And the US district court judge, Martin J Jenkins, found that the plaintiffs did “present largely uncontested descriptive statistics which show that women working in Wal-Mart stores are paid less than men in every region, that pay disparities exist in most job categories, that the salary gap widens over time for men and women hired into the same jobs at the same time, that women take longer to enter management positions, and that the higher one looks in the organisation, the lower the percentage of women.”

Gender and race-based discrimination is an anathema in American society; and that’s how it should be in India, whenever a foreign company is allowed to do business. This is, however, not the first gender-discrimination class-action suit against corporate America. Home Depot, Texaco, Coca-Cola, Public Super Markets and many others were hit with class-action suits for discriminatory employment practices and paid millions of dollars in settlement.

A legal and humanitarian precedent set in the USA should be followed whenever Wal-Mart and other multinationals come to India, where local companies, too, should have no choice but to offer competitive opportunities to their female employees at par with what they offer to males: another consequence of globalisation. These should be the terms of endearment that political leaders offer to global corporations wanting to do business in India.

Tuesday, November 22, 2005

Can Wal-Mart do business in India?

Age of corporate diplomacy
By ND Batra
From The Statesman

When American Airlines, the second US carrier to start a nonstop service to India, planned its Chicago O’Hare to New Delhi flight, its management realised that open skies do not necessarily mean open hearts and minds, in spite of the excellent business climate and trust between the two countries. In an international business venture of this magnitude, failure is not an option. Competition is knocking at the door.

Cultural sensibilities, such as cuisine, had to be taken into account, especially as competition becomes hot on the lucrative non-stop route to one of the world’s fastest growing economies.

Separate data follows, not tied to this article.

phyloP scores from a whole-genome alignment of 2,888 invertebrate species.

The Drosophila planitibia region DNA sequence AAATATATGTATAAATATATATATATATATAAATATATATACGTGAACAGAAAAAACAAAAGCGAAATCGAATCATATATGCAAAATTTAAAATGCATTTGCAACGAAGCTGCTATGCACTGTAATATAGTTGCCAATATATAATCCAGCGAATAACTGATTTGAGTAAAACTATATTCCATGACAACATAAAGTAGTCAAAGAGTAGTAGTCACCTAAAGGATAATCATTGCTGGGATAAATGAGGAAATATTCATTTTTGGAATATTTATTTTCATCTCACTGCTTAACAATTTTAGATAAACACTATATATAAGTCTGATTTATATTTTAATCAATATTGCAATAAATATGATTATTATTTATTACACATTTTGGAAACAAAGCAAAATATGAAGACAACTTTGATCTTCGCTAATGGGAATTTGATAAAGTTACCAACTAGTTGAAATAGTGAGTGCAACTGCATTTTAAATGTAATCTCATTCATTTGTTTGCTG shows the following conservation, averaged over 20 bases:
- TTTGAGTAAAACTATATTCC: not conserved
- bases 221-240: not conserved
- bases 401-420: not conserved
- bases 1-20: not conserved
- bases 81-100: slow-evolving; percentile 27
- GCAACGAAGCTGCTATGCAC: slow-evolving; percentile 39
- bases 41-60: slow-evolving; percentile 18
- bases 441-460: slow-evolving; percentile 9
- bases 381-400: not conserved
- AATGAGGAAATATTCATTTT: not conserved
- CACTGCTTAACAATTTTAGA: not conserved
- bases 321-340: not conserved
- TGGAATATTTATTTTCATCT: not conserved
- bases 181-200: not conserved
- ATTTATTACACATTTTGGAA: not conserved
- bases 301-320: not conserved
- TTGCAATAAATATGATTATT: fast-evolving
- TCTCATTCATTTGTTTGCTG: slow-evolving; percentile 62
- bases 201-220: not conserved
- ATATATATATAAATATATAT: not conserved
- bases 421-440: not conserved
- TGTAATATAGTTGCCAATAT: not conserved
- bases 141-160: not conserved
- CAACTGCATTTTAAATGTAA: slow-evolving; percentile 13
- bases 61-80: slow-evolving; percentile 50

According to company sources, “With assistance from the American Airlines Indian Employee Resource Group, and in conjunction with Indian chefs based in the USA and India, the Americans structured a special menu for the Delhi flights that features Indian, Indian-inspired vegetarian and Western meal selections.No beef or pork will be served on the flights to and from Delhi. Only chicken, lamb and seafood dishes will be featured.”

Another airline, Continental, began its non-stop flight from Newark, New Jersey to Delhi on 1 November; and European and Indian carriers are bound to follow soon.Besides, as US Today reported, the non-stop flight has to fly over Russian airspace, which required agreement between the two governments and further corporate diplomacy. So there is a lesson here. Since the foreign policies of a country could put a damper on its international commerce, multinational corporations must have their own corporate diplomats and protocol officers for business development abroad.

Corporate diplomacy is crucial to the credibility of a company in explaining, positioning and carrying out its business, especially in these times when the image of the USA abroad is not bright.

International commerce depends upon the goodwill of the public, which must be continuously built so that it works as a shock absorber when some unforeseen calamity occurs and crisis communication strategy has to be deployed.

The creation and the development of this intangible and valuable asset, the public goodwill, is the function of corporate diplomacy.

In the 21st century, doing business in a foreign country must be much more than making profits. In his keynote address to Owens Corning Executive Summit at Tampa, Florida, Bill Shireman, President and CEO, Future 500, said: “The world is demanding a lot of the modern corporation.” When a company captures market share, he said, it also captures mind share, the deep support of the people.